There is no end to false, baseless allegations against the Modi government by a section of media and self-styled intellectuals using selective data. The latest example of the same is the allegation that there is a mismatch of revenue numbers of the central government in the union budget and the economic survey.
Lawyer-activist Prashant Bhushan went on to allege that government has fudged revenue numbers by ₹1.7 lakh crore. He was quoting a report by controversial journalist Sreenivasan Jain of NDTV, where it is alleged that the numbers do not match in the two documents produced by the same ministry in the same government.
Govt fudged figures of Revenue earned in the Budget by 1.7 Lakh Cr! Just as it earlier fudged figures of employment & GDP. True to it’s form, it’s a Feku govthttps://t.co/odIFUb930o
— Prashant Bhushan (@pbhushan1) July 9, 2019
In a report published on 9th July, NDTV had said that there is a mystery of ‘missing ₹1.7 lakh crore’ in India’s budget. The report by Jain is based on an article written by Rathin Roy, director of National Institute of Public Finance and Policy, on Business Standard on July 6. Roy is also the member of Economic Advisory Council to the Prime Minister. As the BS article is behind a paywall, we are using the NDTV article as a reference for everyone’s convenience.
According to the report, Rathin Roy has detected a massive anomaly in the revenue estimates shown in the Economic Survey and the Budget presented by the finance minister Nirmala Sitharaman earlier this month. Reportedly, the Budget shows government’s revenue earning as budget estimate, which is ₹17.3 lakh crore for the FY 2018-19, while the Economic Survey shows a ‘more accurate’ provisional account at ₹15.6 lakh crore. Thus, there is a mismatch of ₹1.7 lakh crore in revenue amount, a ‘shortfall’, according to the report.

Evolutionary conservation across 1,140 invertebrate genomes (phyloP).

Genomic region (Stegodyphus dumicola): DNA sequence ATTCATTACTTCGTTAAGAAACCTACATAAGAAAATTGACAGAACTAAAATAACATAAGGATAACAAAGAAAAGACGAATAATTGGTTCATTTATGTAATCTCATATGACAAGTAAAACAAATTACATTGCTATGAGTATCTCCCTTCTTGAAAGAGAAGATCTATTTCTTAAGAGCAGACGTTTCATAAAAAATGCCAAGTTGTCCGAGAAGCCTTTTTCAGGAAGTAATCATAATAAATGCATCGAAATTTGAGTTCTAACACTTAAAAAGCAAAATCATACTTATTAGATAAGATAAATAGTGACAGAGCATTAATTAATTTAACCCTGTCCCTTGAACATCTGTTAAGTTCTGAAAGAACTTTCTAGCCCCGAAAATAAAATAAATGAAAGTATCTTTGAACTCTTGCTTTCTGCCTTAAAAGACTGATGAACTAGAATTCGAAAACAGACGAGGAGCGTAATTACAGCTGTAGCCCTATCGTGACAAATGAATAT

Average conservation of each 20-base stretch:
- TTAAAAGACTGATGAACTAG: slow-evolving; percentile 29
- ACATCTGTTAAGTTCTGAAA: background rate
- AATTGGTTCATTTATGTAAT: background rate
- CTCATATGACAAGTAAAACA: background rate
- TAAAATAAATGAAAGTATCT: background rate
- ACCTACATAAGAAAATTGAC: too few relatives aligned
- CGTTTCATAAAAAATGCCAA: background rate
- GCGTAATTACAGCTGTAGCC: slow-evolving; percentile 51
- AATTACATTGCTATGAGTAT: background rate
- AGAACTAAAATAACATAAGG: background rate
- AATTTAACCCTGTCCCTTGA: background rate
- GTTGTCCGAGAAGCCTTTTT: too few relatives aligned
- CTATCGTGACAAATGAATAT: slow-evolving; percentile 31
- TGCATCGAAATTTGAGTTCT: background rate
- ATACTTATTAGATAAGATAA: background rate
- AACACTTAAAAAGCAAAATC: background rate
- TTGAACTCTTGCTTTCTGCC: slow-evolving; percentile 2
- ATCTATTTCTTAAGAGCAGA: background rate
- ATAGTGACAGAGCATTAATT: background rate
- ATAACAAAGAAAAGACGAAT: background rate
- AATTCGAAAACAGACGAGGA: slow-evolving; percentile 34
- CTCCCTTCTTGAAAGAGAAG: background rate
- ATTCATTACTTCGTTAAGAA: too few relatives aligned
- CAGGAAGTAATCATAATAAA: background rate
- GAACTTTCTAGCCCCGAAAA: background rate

But a cursory glance at both the document will show this is a mischievous baseless allegation, and there is absolutely no difference in numbers presented in the Economic Survey and the Budget.
Let’s have a look at the relevant data from both the documents.
The Revised Estimate for revenue receipts for the FY 2018-19 is 17,29,682 crore in the budget document, shown above.
Now, look at the receipt data from the Economic Survey given above. Here we can see that the numbers like actuals for 2017-18 (₹14,35,233 crore), budget and revised estimates for 2018-19 (₹17,25,738 and ₹17,29,682) match exactly with the numbers in the budget document. There is no difference in the numbers under the same columns in both documents.
But as we can see, the Economic Survey has an additional column which is not present in the budget, a PA, or Provisional Actual number. It is indeed a lesser amount, ₹15,63,170 crore, but the important fact is that it is a different data, which is not mentioned in the budget. What the Rathin Roy and Sreenivasan Jain did was compared this PA number in Economic Survey with the RE number of the budget, which is wrong and misleading. The Economic Survey already mentions the RE number, which was conveniently ignored by them.
Moreover, it is not that this Provisional Actual figure was introduced in this year’s Economic Survey, it was there in the earlier reports too. For example, here are the relevant pages from the Economic Survey of 2010-11, and the budget for 2011-12.
If we see both the documents from earlier years, it becomes evident that the Provisional Actual numbers are always mentioned in the Economic Survey, but it is absent from the budget document. And, the PA always tends to be lower than the BE and RE numbers. Just because the PA and RE revenue numbers are different, it does not mean that there is a mismatch between budget and economic survey. The numbers under the same headings are the same in both the documents. And if the ‘mismatch’ means the government ‘fudged’ the numbers, then it was done by earlier governments also, which is, of course, a totally baseless allegation.
There is nothing new in this, but two different numbers were compared from the two documents to paint the government in a bad light.